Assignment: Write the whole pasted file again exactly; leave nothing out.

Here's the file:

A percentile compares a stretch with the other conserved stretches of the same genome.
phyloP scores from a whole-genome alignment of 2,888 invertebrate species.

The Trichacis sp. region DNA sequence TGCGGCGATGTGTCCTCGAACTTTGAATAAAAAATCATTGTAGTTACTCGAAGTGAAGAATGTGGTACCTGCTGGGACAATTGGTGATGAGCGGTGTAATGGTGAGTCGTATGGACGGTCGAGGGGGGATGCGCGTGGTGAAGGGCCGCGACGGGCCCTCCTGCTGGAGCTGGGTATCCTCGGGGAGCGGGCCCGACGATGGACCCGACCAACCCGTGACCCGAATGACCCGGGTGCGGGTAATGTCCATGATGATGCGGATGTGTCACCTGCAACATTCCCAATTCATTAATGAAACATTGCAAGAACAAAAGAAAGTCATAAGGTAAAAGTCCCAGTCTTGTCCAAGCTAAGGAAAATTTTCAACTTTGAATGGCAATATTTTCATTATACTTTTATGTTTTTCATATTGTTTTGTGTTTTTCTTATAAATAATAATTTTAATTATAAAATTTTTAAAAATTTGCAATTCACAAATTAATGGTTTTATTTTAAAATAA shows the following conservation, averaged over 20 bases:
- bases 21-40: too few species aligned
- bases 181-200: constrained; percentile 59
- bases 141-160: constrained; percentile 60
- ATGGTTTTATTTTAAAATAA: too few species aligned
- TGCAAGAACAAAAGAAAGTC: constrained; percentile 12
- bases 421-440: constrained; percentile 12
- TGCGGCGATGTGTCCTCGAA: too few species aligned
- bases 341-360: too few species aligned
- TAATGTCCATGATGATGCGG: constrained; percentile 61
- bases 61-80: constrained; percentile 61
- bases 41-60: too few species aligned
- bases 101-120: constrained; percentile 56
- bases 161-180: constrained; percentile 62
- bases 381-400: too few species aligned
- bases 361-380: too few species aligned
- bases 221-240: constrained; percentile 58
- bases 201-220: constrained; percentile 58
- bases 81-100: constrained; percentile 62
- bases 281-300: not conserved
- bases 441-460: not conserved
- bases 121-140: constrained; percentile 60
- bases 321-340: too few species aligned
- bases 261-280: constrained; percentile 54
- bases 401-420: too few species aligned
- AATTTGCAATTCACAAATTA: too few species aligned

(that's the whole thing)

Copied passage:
A percentile compares a stretch with the other conserved stretches of the same genome.
phyloP scores from a whole-genome alignment of 2,888 invertebrate species.

The Trichacis sp. region DNA sequence TGCGGCGATGTGTCCTCGAACTTTGAATAAAAAATCATTGTAGTTACTCGAAGTGAAGAATGTGGTACCTGCTGGGACAATTGGTGATGAGCGGTGTAATGGTGAGTCGTATGGACGGTCGAGGGGGGATGCGCGTGGTGAAGGGCCGCGACGGGCCCTCCTGCTGGAGCTGGGTATCCTCGGGGAGCGGGCCCGACGATGGACCCGACCAACCCGTGACCCGAATGACCCGGGTGCGGGTAATGTCCATGATGATGCGGATGTGTCACCTGCAACATTCCCAATTCATTAATGAAACATTGCAAGAACAAAAGAAAGTCATAAGGTAAAAGTCCCAGTCTTGTCCAAGCTAAGGAAAATTTTCAACTTTGAATGGCAATATTTTCATTATACTTTTATGTTTTTCATATTGTTTTGTGTTTTTCTTATAAATAATAATTTTAATTATAAAATTTTTAAAAATTTGCAATTCACAAATTAATGGTTTTATTTTAAAATAA shows the following conservation, averaged over 20 bases:
- bases 21-40: too few species aligned
- bases 181-200: constrained; percentile 59
- bases 141-160: constrained; percentile 60
- ATGGTTTTATTTTAAAATAA: too few species aligned
- TGCAAGAACAAAAGAAAGTC: constrained; percentile 12
- bases 421-440: constrained; percentile 12
- TGCGGCGATGTGTCCTCGAA: too few species aligned
- bases 341-360: too few species aligned
- TAATGTCCATGATGATGCGG: constrained; percentile 61
- bases 61-80: constrained; percentile 61
- bases 41-60: too few species aligned
- bases 101-120: constrained; percentile 56
- bases 161-180: constrained; percentile 62
- bases 381-400: too few species aligned
- bases 361-380: too few species aligned
- bases 221-240: constrained; percentile 58
- bases 201-220: constrained; percentile 58
- bases 81-100: constrained; percentile 62
- bases 281-300: not conserved
- bases 441-460: not conserved
- bases 121-140: constrained; percentile 60
- bases 321-340: too few species aligned
- bases 261-280: constrained; percentile 54
- bases 401-420: too few species aligned
- AATTTGCAATTCACAAATTA: too few species aligned